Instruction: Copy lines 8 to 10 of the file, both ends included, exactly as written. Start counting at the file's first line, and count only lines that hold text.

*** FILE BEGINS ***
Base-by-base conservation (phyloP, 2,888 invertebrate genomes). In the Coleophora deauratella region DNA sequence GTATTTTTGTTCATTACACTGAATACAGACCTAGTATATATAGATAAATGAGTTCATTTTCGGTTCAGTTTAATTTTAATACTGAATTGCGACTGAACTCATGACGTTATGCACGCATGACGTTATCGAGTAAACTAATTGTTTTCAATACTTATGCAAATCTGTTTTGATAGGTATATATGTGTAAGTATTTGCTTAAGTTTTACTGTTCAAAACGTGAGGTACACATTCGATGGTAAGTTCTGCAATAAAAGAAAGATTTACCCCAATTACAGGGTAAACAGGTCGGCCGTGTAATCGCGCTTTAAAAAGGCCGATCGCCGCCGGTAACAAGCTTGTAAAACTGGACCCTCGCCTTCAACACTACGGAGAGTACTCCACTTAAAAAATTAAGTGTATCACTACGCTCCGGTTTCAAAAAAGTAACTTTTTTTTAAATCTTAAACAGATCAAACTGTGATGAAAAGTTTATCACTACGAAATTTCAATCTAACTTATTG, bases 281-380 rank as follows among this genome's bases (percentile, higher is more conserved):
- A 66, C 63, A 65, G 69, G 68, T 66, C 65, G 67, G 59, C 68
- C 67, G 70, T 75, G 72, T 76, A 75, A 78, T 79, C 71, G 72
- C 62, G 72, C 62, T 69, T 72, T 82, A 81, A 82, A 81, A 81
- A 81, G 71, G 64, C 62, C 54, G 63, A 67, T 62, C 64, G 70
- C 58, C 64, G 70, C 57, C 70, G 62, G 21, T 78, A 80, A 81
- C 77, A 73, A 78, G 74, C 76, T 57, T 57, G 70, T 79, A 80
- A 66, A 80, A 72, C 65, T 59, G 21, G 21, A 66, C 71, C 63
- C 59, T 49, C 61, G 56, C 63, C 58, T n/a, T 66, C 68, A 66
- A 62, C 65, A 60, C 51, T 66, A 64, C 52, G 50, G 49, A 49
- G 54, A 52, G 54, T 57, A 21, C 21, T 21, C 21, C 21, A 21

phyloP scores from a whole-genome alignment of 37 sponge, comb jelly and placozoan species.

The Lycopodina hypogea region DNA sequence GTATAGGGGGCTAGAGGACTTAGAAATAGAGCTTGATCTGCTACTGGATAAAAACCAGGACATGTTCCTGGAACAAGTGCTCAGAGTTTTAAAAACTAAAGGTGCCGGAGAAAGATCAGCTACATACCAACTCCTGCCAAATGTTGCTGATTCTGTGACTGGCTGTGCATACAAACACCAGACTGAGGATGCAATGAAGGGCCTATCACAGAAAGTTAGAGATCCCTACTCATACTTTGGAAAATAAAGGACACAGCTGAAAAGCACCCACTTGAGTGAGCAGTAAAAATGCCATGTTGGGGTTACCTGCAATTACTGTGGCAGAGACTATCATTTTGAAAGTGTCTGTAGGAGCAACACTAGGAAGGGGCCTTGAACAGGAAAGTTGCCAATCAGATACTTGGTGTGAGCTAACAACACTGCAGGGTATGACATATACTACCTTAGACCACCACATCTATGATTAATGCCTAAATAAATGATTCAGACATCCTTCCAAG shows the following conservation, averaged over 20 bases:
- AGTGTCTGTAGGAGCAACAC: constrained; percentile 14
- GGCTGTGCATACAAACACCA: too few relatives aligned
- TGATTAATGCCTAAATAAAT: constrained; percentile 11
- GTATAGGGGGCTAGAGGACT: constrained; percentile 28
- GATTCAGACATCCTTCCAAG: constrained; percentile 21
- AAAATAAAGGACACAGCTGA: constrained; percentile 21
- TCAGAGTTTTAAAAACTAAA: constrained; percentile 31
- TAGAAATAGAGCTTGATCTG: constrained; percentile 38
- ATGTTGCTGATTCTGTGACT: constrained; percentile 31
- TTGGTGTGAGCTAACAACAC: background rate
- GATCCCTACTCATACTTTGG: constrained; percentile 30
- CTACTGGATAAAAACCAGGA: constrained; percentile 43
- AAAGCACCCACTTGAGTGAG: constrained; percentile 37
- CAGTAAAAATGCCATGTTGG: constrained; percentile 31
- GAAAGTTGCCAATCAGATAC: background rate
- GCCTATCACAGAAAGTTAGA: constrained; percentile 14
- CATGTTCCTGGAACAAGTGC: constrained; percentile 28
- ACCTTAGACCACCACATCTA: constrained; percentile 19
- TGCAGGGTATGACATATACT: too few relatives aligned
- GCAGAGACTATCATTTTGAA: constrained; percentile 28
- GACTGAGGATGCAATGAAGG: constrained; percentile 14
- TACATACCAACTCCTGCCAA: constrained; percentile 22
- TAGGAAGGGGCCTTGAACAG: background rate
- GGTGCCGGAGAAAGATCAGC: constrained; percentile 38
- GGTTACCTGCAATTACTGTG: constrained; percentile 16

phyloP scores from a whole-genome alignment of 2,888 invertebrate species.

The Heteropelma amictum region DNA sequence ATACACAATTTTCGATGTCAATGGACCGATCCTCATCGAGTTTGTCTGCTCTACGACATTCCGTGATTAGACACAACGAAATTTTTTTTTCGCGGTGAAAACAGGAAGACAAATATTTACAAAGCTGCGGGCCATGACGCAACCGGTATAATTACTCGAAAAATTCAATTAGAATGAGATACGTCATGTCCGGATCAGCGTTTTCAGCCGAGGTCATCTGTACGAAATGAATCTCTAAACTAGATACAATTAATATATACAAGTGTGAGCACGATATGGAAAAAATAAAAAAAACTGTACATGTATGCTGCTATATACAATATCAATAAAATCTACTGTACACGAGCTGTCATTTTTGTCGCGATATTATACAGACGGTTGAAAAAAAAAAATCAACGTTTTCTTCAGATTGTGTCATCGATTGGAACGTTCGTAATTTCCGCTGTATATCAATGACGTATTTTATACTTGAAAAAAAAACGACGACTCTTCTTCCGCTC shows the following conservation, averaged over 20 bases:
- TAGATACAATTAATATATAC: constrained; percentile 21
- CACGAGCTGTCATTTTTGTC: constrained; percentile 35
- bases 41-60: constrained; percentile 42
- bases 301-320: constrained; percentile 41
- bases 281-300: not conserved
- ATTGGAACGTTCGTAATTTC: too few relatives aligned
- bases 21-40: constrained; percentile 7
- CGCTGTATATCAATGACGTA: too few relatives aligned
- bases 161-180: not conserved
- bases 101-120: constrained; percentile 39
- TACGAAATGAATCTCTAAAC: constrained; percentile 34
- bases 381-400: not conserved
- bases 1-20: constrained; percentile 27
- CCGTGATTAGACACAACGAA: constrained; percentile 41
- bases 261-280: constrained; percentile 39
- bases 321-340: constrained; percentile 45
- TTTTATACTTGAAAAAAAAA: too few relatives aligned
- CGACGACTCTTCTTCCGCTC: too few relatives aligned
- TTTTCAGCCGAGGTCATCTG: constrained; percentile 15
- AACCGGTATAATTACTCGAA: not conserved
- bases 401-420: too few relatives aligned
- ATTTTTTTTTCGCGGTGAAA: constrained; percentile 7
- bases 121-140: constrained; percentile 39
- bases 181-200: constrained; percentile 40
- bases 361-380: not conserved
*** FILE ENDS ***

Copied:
- A 66, A 80, A 72, C 65, T 59, G 21, G 21, A 66, C 71, C 63
- C 59, T 49, C 61, G 56, C 63, C 58, T n/a, T 66, C 68, A 66
- A 62, C 65, A 60, C 51, T 66, A 64, C 52, G 50, G 49, A 49